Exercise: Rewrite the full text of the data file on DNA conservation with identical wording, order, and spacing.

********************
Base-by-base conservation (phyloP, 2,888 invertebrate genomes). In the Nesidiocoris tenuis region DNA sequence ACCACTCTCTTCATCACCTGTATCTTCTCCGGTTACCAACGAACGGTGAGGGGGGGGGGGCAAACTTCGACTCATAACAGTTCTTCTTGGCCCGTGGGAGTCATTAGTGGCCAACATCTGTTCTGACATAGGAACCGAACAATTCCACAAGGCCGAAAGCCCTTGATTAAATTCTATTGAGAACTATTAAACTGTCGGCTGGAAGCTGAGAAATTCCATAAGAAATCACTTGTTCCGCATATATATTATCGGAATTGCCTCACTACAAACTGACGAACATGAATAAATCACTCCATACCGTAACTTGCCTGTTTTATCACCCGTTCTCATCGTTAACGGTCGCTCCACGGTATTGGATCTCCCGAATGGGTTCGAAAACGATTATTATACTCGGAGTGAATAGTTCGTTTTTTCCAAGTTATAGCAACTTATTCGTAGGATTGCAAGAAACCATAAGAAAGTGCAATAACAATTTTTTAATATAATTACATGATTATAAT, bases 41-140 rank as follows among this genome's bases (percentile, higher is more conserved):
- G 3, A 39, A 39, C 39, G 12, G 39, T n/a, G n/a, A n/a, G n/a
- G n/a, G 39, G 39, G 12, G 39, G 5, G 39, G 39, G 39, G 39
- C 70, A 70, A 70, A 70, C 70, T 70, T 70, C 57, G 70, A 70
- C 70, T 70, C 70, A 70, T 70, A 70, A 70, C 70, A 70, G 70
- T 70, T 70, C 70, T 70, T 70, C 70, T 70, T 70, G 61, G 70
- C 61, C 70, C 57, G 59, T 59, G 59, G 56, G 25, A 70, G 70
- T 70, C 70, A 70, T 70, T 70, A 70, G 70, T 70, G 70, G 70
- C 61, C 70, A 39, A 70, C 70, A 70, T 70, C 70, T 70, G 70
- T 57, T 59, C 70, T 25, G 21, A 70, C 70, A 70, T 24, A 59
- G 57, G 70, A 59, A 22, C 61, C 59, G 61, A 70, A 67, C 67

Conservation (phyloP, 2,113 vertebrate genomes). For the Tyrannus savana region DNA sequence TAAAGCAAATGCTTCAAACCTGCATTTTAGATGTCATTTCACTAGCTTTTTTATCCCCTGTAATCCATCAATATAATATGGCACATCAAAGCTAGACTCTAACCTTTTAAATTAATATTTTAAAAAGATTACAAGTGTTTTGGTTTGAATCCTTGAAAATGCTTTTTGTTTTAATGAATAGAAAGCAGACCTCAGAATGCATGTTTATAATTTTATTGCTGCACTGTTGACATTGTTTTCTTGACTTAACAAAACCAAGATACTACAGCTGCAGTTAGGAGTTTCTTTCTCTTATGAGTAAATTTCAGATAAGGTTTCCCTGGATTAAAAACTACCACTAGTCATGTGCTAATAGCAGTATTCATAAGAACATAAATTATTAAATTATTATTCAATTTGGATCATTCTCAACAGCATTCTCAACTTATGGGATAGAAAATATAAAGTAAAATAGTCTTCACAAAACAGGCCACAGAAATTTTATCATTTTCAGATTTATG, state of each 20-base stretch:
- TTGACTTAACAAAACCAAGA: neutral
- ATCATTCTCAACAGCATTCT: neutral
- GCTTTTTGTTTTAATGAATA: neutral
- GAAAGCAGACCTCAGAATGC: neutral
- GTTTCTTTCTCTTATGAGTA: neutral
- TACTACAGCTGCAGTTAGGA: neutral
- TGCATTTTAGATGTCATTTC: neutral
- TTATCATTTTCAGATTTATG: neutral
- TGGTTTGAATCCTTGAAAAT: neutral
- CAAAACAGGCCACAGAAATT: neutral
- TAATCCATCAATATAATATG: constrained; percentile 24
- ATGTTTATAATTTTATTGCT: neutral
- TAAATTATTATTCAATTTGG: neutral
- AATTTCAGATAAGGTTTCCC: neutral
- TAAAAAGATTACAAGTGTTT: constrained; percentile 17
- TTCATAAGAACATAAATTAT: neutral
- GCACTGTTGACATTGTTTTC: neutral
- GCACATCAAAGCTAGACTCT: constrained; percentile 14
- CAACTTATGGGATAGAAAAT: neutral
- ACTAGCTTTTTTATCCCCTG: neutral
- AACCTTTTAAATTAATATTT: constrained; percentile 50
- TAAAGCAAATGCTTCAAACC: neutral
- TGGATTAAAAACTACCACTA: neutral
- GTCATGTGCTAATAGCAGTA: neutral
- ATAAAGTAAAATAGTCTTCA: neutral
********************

Base-by-base conservation (phyloP, 2,888 invertebrate genomes). In the Nesidiocoris tenuis region DNA sequence ACCACTCTCTTCATCACCTGTATCTTCTCCGGTTACCAACGAACGGTGAGGGGGGGGGGGCAAACTTCGACTCATAACAGTTCTTCTTGGCCCGTGGGAGTCATTAGTGGCCAACATCTGTTCTGACATAGGAACCGAACAATTCCACAAGGCCGAAAGCCCTTGATTAAATTCTATTGAGAACTATTAAACTGTCGGCTGGAAGCTGAGAAATTCCATAAGAAATCACTTGTTCCGCATATATATTATCGGAATTGCCTCACTACAAACTGACGAACATGAATAAATCACTCCATACCGTAACTTGCCTGTTTTATCACCCGTTCTCATCGTTAACGGTCGCTCCACGGTATTGGATCTCCCGAATGGGTTCGAAAACGATTATTATACTCGGAGTGAATAGTTCGTTTTTTCCAAGTTATAGCAACTTATTCGTAGGATTGCAAGAAACCATAAGAAAGTGCAATAACAATTTTTTAATATAATTACATGATTATAAT, bases 41-140 rank as follows among this genome's bases (percentile, higher is more conserved):
- G 3, A 39, A 39, C 39, G 12, G 39, T n/a, G n/a, A n/a, G n/a
- G n/a, G 39, G 39, G 12, G 39, G 5, G 39, G 39, G 39, G 39
- C 70, A 70, A 70, A 70, C 70, T 70, T 70, C 57, G 70, A 70
- C 70, T 70, C 70, A 70, T 70, A 70, A 70, C 70, A 70, G 70
- T 70, T 70, C 70, T 70, T 70, C 70, T 70, T 70, G 61, G 70
- C 61, C 70, C 57, G 59, T 59, G 59, G 56, G 25, A 70, G 70
- T 70, C 70, A 70, T 70, T 70, A 70, G 70, T 70, G 70, G 70
- C 61, C 70, A 39, A 70, C 70, A 70, T 70, C 70, T 70, G 70
- T 57, T 59, C 70, T 25, G 21, A 70, C 70, A 70, T 24, A 59
- G 57, G 70, A 59, A 22, C 61, C 59, G 61, A 70, A 67, C 67

Conservation (phyloP, 2,113 vertebrate genomes). For the Tyrannus savana region DNA sequence TAAAGCAAATGCTTCAAACCTGCATTTTAGATGTCATTTCACTAGCTTTTTTATCCCCTGTAATCCATCAATATAATATGGCACATCAAAGCTAGACTCTAACCTTTTAAATTAATATTTTAAAAAGATTACAAGTGTTTTGGTTTGAATCCTTGAAAATGCTTTTTGTTTTAATGAATAGAAAGCAGACCTCAGAATGCATGTTTATAATTTTATTGCTGCACTGTTGACATTGTTTTCTTGACTTAACAAAACCAAGATACTACAGCTGCAGTTAGGAGTTTCTTTCTCTTATGAGTAAATTTCAGATAAGGTTTCCCTGGATTAAAAACTACCACTAGTCATGTGCTAATAGCAGTATTCATAAGAACATAAATTATTAAATTATTATTCAATTTGGATCATTCTCAACAGCATTCTCAACTTATGGGATAGAAAATATAAAGTAAAATAGTCTTCACAAAACAGGCCACAGAAATTTTATCATTTTCAGATTTATG, state of each 20-base stretch:
- TTGACTTAACAAAACCAAGA: neutral
- ATCATTCTCAACAGCATTCT: neutral
- GCTTTTTGTTTTAATGAATA: neutral
- GAAAGCAGACCTCAGAATGC: neutral
- GTTTCTTTCTCTTATGAGTA: neutral
- TACTACAGCTGCAGTTAGGA: neutral
- TGCATTTTAGATGTCATTTC: neutral
- TTATCATTTTCAGATTTATG: neutral
- TGGTTTGAATCCTTGAAAAT: neutral
- CAAAACAGGCCACAGAAATT: neutral
- TAATCCATCAATATAATATG: constrained; percentile 24
- ATGTTTATAATTTTATTGCT: neutral
- TAAATTATTATTCAATTTGG: neutral
- AATTTCAGATAAGGTTTCCC: neutral
- TAAAAAGATTACAAGTGTTT: constrained; percentile 17
- TTCATAAGAACATAAATTAT: neutral
- GCACTGTTGACATTGTTTTC: neutral
- GCACATCAAAGCTAGACTCT: constrained; percentile 14
- CAACTTATGGGATAGAAAAT: neutral
- ACTAGCTTTTTTATCCCCTG: neutral
- AACCTTTTAAATTAATATTT: constrained; percentile 50
- TAAAGCAAATGCTTCAAACC: neutral
- TGGATTAAAAACTACCACTA: neutral
- GTCATGTGCTAATAGCAGTA: neutral
- ATAAAGTAAAATAGTCTTCA: neutral